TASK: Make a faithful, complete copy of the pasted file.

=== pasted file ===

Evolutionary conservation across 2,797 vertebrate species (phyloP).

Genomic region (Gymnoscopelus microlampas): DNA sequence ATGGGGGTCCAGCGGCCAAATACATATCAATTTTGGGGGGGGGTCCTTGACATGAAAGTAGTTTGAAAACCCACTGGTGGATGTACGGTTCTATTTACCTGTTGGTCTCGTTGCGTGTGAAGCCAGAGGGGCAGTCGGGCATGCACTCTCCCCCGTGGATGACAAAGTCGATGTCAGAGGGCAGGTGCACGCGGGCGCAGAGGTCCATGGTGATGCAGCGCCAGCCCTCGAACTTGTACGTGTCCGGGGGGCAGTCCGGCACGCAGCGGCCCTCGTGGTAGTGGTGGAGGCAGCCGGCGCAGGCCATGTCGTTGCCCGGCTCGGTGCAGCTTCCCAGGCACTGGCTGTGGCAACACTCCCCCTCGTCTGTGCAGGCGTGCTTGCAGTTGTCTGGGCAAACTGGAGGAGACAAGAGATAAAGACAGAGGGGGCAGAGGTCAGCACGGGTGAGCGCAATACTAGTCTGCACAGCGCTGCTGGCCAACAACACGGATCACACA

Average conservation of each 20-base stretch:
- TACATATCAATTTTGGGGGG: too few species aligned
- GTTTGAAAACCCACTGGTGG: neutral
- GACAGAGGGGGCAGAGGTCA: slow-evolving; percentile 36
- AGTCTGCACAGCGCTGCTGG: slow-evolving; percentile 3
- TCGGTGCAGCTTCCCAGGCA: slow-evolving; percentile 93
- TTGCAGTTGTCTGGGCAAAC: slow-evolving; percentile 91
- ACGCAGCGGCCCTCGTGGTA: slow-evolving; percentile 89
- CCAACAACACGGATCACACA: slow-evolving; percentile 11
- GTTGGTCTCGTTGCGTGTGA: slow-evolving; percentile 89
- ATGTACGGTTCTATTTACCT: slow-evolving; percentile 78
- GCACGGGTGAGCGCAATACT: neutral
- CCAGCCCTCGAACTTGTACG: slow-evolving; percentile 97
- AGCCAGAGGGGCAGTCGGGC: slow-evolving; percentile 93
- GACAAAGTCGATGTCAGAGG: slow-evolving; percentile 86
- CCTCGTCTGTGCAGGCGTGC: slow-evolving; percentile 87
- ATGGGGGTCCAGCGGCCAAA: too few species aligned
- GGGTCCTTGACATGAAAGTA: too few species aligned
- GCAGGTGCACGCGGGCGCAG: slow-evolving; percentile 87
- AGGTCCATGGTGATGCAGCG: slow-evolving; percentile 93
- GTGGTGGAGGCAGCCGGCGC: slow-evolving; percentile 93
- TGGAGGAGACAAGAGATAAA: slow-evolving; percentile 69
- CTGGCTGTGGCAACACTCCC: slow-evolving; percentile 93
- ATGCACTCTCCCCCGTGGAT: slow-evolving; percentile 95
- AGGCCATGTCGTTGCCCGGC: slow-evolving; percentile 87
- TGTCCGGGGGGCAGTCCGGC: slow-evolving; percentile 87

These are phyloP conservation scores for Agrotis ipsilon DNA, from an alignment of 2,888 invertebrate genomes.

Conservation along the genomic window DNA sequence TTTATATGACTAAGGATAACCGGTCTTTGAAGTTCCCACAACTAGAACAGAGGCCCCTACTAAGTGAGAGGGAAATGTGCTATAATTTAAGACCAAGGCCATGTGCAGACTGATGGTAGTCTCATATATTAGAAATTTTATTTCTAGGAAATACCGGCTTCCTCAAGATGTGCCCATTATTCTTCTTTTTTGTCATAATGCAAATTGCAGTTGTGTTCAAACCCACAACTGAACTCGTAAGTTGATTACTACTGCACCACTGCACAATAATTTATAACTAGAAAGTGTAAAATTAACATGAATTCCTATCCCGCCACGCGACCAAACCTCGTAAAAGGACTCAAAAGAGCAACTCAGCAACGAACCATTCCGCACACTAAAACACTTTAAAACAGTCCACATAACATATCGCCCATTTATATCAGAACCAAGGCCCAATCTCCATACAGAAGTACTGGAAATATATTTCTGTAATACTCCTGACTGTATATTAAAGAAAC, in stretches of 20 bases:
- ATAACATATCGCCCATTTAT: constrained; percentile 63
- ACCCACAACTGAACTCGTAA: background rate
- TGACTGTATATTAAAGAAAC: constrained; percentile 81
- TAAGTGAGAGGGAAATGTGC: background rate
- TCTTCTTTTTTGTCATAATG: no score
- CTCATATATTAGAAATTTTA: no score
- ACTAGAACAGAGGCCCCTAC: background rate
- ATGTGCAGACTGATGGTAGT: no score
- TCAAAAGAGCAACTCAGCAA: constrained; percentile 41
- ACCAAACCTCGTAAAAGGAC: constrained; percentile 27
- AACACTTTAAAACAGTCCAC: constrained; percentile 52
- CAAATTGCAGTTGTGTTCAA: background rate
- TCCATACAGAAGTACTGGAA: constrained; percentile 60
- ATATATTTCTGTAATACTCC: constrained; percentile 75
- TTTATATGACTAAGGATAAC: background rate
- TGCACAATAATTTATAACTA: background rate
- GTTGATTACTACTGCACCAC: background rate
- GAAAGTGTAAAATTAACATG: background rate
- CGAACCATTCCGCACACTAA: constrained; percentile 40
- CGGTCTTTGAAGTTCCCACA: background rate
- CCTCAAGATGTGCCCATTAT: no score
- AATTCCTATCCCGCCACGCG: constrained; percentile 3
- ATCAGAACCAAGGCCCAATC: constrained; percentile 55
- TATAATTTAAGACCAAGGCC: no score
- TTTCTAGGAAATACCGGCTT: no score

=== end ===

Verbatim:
Evolutionary conservation across 2,797 vertebrate species (phyloP).

Genomic region (Gymnoscopelus microlampas): DNA sequence ATGGGGGTCCAGCGGCCAAATACATATCAATTTTGGGGGGGGGTCCTTGACATGAAAGTAGTTTGAAAACCCACTGGTGGATGTACGGTTCTATTTACCTGTTGGTCTCGTTGCGTGTGAAGCCAGAGGGGCAGTCGGGCATGCACTCTCCCCCGTGGATGACAAAGTCGATGTCAGAGGGCAGGTGCACGCGGGCGCAGAGGTCCATGGTGATGCAGCGCCAGCCCTCGAACTTGTACGTGTCCGGGGGGCAGTCCGGCACGCAGCGGCCCTCGTGGTAGTGGTGGAGGCAGCCGGCGCAGGCCATGTCGTTGCCCGGCTCGGTGCAGCTTCCCAGGCACTGGCTGTGGCAACACTCCCCCTCGTCTGTGCAGGCGTGCTTGCAGTTGTCTGGGCAAACTGGAGGAGACAAGAGATAAAGACAGAGGGGGCAGAGGTCAGCACGGGTGAGCGCAATACTAGTCTGCACAGCGCTGCTGGCCAACAACACGGATCACACA

Average conservation of each 20-base stretch:
- TACATATCAATTTTGGGGGG: too few species aligned
- GTTTGAAAACCCACTGGTGG: neutral
- GACAGAGGGGGCAGAGGTCA: slow-evolving; percentile 36
- AGTCTGCACAGCGCTGCTGG: slow-evolving; percentile 3
- TCGGTGCAGCTTCCCAGGCA: slow-evolving; percentile 93
- TTGCAGTTGTCTGGGCAAAC: slow-evolving; percentile 91
- ACGCAGCGGCCCTCGTGGTA: slow-evolving; percentile 89
- CCAACAACACGGATCACACA: slow-evolving; percentile 11
- GTTGGTCTCGTTGCGTGTGA: slow-evolving; percentile 89
- ATGTACGGTTCTATTTACCT: slow-evolving; percentile 78
- GCACGGGTGAGCGCAATACT: neutral
- CCAGCCCTCGAACTTGTACG: slow-evolving; percentile 97
- AGCCAGAGGGGCAGTCGGGC: slow-evolving; percentile 93
- GACAAAGTCGATGTCAGAGG: slow-evolving; percentile 86
- CCTCGTCTGTGCAGGCGTGC: slow-evolving; percentile 87
- ATGGGGGTCCAGCGGCCAAA: too few species aligned
- GGGTCCTTGACATGAAAGTA: too few species aligned
- GCAGGTGCACGCGGGCGCAG: slow-evolving; percentile 87
- AGGTCCATGGTGATGCAGCG: slow-evolving; percentile 93
- GTGGTGGAGGCAGCCGGCGC: slow-evolving; percentile 93
- TGGAGGAGACAAGAGATAAA: slow-evolving; percentile 69
- CTGGCTGTGGCAACACTCCC: slow-evolving; percentile 93
- ATGCACTCTCCCCCGTGGAT: slow-evolving; percentile 95
- AGGCCATGTCGTTGCCCGGC: slow-evolving; percentile 87
- TGTCCGGGGGGCAGTCCGGC: slow-evolving; percentile 87

These are phyloP conservation scores for Agrotis ipsilon DNA, from an alignment of 2,888 invertebrate genomes.

Conservation along the genomic window DNA sequence TTTATATGACTAAGGATAACCGGTCTTTGAAGTTCCCACAACTAGAACAGAGGCCCCTACTAAGTGAGAGGGAAATGTGCTATAATTTAAGACCAAGGCCATGTGCAGACTGATGGTAGTCTCATATATTAGAAATTTTATTTCTAGGAAATACCGGCTTCCTCAAGATGTGCCCATTATTCTTCTTTTTTGTCATAATGCAAATTGCAGTTGTGTTCAAACCCACAACTGAACTCGTAAGTTGATTACTACTGCACCACTGCACAATAATTTATAACTAGAAAGTGTAAAATTAACATGAATTCCTATCCCGCCACGCGACCAAACCTCGTAAAAGGACTCAAAAGAGCAACTCAGCAACGAACCATTCCGCACACTAAAACACTTTAAAACAGTCCACATAACATATCGCCCATTTATATCAGAACCAAGGCCCAATCTCCATACAGAAGTACTGGAAATATATTTCTGTAATACTCCTGACTGTATATTAAAGAAAC, in stretches of 20 bases:
- ATAACATATCGCCCATTTAT: constrained; percentile 63
- ACCCACAACTGAACTCGTAA: background rate
- TGACTGTATATTAAAGAAAC: constrained; percentile 81
- TAAGTGAGAGGGAAATGTGC: background rate
- TCTTCTTTTTTGTCATAATG: no score
- CTCATATATTAGAAATTTTA: no score
- ACTAGAACAGAGGCCCCTAC: background rate
- ATGTGCAGACTGATGGTAGT: no score
- TCAAAAGAGCAACTCAGCAA: constrained; percentile 41
- ACCAAACCTCGTAAAAGGAC: constrained; percentile 27
- AACACTTTAAAACAGTCCAC: constrained; percentile 52
- CAAATTGCAGTTGTGTTCAA: background rate
- TCCATACAGAAGTACTGGAA: constrained; percentile 60
- ATATATTTCTGTAATACTCC: constrained; percentile 75
- TTTATATGACTAAGGATAAC: background rate
- TGCACAATAATTTATAACTA: background rate
- GTTGATTACTACTGCACCAC: background rate
- GAAAGTGTAAAATTAACATG: background rate
- CGAACCATTCCGCACACTAA: constrained; percentile 40
- CGGTCTTTGAAGTTCCCACA: background rate
- CCTCAAGATGTGCCCATTAT: no score
- AATTCCTATCCCGCCACGCG: constrained; percentile 3
- ATCAGAACCAAGGCCCAATC: constrained; percentile 55
- TATAATTTAAGACCAAGGCC: no score
- TTTCTAGGAAATACCGGCTT: no score